Furthermore, no matter what I choose in my own religious practice, I cannot simply ignore a core piece of our tradition. The idea of chosenness has not gone away. As a Jew, I still own it, even if I do not speak of it in my prayers. In the interfaith encounter, I have to resist the temptation to claim only the parts of Judaism I love. If I skip over the Jewish ideas I find objectionable or, more often, if I explain that they belong to someone else – “the mistaken Jews” – I am acting in a way that is both arrogant and untrue to my own pluralistic commitments. My dialogue principles require that I learn to understand the beliefs of my co-religionists even when I do not share them.

This is especially true when theology and politics intersect. It is too easy to suggest that objectionable views belong only to those “other” Jews, settlers on the West Bank, for example, rather than noticing when they occur closer to my own world. I discovered this from listening to Christians condemn other Christians for their anti-Semitism. After renouncing the theology those “others” believe, they would then reveal, in much subtler form, the same prejudices. As dialogue has forced me to engage sympathetically with more of Judaism, including the belief that we are God’s chosen, I have been better able to see the sense of Jewish superiority when it appears in my own Jewish subculture. In my experience, the best dialogues turn out to be with people who remain self-critically but lovingly engaged with the breadth of their traditions and communities.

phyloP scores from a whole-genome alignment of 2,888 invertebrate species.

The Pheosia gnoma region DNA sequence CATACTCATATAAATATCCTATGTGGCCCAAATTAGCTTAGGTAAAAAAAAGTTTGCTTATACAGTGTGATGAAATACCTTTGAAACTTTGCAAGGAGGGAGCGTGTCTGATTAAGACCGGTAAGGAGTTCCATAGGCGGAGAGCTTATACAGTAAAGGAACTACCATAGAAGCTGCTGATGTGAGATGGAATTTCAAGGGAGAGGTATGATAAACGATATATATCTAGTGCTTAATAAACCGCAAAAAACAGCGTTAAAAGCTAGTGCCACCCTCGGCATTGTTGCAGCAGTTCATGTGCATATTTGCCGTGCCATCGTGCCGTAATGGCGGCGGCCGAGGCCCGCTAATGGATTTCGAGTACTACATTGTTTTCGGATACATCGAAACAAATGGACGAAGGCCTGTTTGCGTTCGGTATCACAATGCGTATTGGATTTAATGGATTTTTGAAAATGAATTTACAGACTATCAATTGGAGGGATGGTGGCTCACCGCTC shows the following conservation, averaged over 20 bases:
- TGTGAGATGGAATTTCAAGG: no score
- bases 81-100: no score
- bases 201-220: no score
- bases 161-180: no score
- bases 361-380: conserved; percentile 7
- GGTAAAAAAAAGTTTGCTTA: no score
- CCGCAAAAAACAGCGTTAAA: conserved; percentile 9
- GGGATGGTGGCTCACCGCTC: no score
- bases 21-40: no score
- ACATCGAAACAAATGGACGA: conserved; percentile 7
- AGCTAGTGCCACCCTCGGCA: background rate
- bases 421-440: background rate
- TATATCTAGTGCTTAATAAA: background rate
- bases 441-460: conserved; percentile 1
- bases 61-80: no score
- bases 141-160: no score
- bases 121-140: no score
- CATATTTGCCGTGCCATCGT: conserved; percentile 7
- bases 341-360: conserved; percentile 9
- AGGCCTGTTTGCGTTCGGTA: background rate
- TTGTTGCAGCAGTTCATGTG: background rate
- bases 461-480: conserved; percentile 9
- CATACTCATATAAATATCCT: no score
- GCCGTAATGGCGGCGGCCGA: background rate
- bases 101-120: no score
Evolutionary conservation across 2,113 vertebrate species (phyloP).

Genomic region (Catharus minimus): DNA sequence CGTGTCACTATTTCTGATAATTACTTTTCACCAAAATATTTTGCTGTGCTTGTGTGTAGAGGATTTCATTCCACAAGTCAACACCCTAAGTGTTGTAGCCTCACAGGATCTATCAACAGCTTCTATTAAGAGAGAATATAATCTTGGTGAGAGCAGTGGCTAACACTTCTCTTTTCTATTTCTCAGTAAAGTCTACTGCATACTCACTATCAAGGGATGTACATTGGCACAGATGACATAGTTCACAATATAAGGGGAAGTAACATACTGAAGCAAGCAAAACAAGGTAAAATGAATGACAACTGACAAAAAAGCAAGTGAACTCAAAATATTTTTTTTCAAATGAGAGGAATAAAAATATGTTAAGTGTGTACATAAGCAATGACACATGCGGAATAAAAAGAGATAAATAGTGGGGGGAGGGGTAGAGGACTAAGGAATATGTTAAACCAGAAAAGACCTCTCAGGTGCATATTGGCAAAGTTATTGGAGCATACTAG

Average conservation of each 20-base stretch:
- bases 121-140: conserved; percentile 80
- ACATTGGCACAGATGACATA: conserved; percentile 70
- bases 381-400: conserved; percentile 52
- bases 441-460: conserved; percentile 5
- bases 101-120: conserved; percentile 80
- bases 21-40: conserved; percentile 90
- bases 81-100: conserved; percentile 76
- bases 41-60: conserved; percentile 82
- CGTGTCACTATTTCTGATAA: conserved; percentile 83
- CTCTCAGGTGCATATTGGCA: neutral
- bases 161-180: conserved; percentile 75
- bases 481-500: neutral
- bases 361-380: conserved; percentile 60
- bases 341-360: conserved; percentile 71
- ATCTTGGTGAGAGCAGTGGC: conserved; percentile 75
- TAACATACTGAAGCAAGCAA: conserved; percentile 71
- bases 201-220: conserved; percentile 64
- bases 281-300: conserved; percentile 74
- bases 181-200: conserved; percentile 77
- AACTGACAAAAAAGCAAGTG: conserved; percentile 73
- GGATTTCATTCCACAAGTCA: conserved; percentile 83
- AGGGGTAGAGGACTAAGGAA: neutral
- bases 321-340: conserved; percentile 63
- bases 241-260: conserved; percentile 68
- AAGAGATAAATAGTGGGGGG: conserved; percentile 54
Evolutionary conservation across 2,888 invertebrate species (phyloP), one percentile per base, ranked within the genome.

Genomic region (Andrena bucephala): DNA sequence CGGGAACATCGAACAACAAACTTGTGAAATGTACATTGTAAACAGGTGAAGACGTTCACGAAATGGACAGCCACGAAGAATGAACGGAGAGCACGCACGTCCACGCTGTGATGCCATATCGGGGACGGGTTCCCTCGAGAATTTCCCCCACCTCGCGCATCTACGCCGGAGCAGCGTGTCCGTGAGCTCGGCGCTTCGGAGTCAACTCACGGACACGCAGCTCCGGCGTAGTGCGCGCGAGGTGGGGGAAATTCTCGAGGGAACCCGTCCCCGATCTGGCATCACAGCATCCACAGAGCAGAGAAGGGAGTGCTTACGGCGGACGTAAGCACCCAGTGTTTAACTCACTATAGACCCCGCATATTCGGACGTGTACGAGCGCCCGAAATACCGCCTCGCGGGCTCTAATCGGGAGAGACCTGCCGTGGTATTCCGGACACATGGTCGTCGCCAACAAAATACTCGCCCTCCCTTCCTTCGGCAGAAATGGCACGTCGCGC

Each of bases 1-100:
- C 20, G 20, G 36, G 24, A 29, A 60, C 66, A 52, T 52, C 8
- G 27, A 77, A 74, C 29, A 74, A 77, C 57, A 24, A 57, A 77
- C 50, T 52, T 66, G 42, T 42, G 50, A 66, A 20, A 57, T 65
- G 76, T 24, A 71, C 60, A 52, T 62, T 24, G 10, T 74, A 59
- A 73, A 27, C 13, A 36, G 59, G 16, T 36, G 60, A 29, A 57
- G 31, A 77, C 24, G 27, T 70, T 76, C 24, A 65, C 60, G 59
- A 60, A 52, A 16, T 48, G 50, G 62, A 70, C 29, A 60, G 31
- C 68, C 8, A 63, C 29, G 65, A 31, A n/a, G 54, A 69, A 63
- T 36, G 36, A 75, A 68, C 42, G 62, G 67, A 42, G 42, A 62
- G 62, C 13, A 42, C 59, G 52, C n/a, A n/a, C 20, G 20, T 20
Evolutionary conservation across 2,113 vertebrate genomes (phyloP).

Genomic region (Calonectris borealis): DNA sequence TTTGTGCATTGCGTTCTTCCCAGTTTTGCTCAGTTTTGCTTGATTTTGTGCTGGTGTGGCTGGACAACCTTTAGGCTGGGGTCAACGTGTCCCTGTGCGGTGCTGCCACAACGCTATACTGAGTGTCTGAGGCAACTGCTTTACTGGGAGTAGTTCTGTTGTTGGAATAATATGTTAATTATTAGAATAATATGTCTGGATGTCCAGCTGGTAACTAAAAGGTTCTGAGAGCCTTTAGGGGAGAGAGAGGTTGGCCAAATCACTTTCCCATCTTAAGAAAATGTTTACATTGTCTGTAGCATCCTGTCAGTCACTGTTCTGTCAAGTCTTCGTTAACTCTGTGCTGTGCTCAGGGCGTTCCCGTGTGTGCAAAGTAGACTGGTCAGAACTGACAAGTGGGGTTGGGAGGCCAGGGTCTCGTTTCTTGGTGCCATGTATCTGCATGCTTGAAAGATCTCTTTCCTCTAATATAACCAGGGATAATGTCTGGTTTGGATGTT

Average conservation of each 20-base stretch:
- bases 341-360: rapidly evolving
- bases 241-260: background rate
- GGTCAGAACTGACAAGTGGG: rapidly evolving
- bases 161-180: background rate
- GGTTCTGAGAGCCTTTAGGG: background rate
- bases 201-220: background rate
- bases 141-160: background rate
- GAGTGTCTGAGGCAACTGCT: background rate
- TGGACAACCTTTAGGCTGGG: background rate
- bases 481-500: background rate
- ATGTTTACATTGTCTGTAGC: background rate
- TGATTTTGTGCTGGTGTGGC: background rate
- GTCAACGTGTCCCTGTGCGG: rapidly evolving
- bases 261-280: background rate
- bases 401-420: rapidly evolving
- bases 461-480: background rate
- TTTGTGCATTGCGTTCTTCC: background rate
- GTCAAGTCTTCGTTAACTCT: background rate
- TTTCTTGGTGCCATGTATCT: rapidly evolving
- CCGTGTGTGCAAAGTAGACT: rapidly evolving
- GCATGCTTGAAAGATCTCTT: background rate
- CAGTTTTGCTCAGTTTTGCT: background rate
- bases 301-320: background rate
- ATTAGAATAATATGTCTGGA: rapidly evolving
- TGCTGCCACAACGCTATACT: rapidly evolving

A rich conversation emerges when we each confront with honesty our thick and complicated religious heritages. Over the years, I have seen Christians, then Jews, and more recently Muslims, grow increasingly frank with each other about these issues – admitting to one another that their sacred texts include texts of terror, or, at the very least, texts that lend themselves to being misread in terrible ways. We talk of our traditions’ light and shadows. I am inspired by the work of religious thinkers like the Swedish-American Lutheran Krister Stendahl or the South African Muslim Farid Isack ,who hold onto their belief in the unique truths of their community, while finding ways to tell their story without disparaging others. I have seen Jews, Christians, and Muslims attempt that task with integrity.